A Bedfordshire veteran recently cycled 300 miles over the course of a month to raise money for the RAF Benevolent Fund, the RAF’s leading welfare charity.
Des Roberts, 66, served in the Royal Air Force for 15 years. A keen cyclist, Des typically takes November off to rest his legs and complete any bike maintenance. However, lockdown restrictions throughout the year meant he was unable to get out on his bike as much as usual, so he decided to set himself a fundraising challenge.
Des said: “I chose to raise money for the RAF Benevolent Fund because right now, there are personnel and veterans who will be facing adversity in one way or another. I’m still in touch with several RAF buddies, and every now and then someone will say 'Have you heard about such-and-such?', followed by a tale of unmitigated sorrow and hardship. You then remember that person and the times you served together. What could I do to help? This challenge was my response.
“The hardest part was relearning how to ride on rollers. For the first few 'rides' I had to stop for a breather after a few minutes, but the more I rode the easier it became, eventually completing a 12-mile session without a break. Keeping motivated proved tough at times, but I knew if I didn't make the challenge, I would be letting myself and others down and that could never happen.”
The RAF Benevolent Fund provides financial, emotional, and practical assistance to serving and retired RAF personnel and their families. This includes grants to help with financial difficulty, free memberships for Headspace, Airplay youth clubs, and more.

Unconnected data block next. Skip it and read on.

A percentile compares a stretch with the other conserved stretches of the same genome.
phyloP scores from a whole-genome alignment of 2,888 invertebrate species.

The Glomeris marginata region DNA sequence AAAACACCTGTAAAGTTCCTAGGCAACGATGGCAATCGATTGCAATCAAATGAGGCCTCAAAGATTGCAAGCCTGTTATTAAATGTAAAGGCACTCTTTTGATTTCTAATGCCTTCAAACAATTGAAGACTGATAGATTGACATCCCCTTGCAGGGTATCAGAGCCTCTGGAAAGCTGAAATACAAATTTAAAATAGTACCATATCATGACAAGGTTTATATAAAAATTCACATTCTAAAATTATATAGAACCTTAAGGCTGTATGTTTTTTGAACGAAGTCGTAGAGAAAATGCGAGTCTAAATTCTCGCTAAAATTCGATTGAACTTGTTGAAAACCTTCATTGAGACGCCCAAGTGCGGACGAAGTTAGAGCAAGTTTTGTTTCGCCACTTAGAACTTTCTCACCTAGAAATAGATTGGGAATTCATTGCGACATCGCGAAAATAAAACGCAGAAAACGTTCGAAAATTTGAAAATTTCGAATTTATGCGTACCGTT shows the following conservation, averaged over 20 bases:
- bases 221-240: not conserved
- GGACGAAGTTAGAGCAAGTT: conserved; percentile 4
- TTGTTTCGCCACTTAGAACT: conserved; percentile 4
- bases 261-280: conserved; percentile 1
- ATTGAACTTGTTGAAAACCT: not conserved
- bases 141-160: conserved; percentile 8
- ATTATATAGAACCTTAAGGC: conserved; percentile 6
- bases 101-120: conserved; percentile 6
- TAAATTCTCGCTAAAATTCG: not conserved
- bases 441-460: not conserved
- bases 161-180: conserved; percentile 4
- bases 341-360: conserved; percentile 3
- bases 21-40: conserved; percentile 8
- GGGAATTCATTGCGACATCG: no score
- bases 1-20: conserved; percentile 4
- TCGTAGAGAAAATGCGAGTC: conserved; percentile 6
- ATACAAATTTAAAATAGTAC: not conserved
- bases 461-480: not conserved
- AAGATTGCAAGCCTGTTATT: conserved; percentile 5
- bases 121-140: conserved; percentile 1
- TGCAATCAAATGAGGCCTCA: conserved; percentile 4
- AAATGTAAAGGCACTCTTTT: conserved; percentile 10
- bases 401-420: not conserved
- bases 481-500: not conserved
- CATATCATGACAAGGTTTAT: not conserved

Charlotte Barmby, Regional Fundraiser at the RAF Benevolent Fund, said: “Des took the news of November’s nationwide lockdown in his stride by turning it into an opportunity to help others through his fundraising. His support will allow us to continue to be there for the whole of the RAF Family for years to come.”
The RAF Benevolent Fund has launched a range of welfare initiatives to support personnel and their families through the Covid-19 pandemic. It introduced a 24-hour emotional support helpline, created an online mental wellbeing zone, and began offering Headspace memberships to RAF partners and spouses. The Fund has also offered a £2,500 grant to each RAF station to provide activity and wellbeing packs for RAF children and launched Airplay Connect, an online version of its youth support service.